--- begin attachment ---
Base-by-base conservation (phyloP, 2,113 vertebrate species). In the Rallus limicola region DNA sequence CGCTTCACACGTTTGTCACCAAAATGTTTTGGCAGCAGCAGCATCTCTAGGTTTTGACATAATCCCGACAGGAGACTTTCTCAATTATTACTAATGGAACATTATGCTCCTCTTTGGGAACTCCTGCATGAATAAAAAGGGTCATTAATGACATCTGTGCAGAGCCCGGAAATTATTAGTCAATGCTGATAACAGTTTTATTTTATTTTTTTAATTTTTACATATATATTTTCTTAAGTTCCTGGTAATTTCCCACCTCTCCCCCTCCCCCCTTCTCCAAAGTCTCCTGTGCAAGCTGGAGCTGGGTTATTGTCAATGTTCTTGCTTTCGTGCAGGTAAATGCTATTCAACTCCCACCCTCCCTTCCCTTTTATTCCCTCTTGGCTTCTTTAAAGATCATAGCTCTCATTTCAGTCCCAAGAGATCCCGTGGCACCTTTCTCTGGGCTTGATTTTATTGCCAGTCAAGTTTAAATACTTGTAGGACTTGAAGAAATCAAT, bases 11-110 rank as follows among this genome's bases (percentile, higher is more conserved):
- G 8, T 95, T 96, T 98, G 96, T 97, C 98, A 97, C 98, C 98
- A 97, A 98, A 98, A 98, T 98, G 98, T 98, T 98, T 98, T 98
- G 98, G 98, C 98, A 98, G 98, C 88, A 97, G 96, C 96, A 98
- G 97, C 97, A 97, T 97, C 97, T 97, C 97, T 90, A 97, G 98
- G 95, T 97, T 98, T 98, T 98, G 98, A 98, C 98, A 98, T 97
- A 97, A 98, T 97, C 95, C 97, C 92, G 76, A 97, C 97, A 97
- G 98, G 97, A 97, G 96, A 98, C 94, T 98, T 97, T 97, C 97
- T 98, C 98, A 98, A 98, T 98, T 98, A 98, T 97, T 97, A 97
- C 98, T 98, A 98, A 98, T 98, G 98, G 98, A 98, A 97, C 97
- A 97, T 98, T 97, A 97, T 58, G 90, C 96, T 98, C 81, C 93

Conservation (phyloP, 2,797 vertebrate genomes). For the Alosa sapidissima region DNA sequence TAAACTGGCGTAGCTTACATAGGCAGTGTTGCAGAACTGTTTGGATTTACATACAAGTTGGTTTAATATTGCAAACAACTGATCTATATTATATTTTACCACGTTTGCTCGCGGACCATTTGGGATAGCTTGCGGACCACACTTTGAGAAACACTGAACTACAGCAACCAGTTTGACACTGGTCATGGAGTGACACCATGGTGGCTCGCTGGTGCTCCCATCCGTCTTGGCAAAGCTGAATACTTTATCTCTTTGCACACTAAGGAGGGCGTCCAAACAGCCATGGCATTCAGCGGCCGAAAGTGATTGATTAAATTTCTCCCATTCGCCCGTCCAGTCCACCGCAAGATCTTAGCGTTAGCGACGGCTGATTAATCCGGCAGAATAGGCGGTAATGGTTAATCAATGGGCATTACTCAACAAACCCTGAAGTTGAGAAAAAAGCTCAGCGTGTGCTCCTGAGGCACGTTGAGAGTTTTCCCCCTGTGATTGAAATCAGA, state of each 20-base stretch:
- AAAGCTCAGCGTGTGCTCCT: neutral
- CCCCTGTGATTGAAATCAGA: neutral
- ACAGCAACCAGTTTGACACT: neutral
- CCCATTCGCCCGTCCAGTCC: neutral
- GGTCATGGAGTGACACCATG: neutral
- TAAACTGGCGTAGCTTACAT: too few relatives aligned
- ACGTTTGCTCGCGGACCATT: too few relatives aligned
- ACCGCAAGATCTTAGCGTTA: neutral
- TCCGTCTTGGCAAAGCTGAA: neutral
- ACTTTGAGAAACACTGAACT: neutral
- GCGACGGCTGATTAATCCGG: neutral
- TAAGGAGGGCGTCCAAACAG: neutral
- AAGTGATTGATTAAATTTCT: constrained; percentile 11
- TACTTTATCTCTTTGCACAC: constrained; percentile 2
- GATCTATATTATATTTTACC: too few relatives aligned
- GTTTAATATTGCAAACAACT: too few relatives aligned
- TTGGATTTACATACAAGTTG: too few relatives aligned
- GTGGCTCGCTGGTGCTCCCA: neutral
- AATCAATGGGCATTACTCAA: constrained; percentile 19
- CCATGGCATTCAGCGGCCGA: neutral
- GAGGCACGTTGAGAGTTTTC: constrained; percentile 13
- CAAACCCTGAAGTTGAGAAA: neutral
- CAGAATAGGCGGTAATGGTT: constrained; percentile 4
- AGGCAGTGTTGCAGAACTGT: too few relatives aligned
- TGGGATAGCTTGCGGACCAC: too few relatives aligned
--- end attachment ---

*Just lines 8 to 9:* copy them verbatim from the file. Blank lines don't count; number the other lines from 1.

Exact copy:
- G 98, G 97, A 97, G 96, A 98, C 94, T 98, T 97, T 97, C 97
- T 98, C 98, A 98, A 98, T 98, T 98, A 98, T 97, T 97, A 97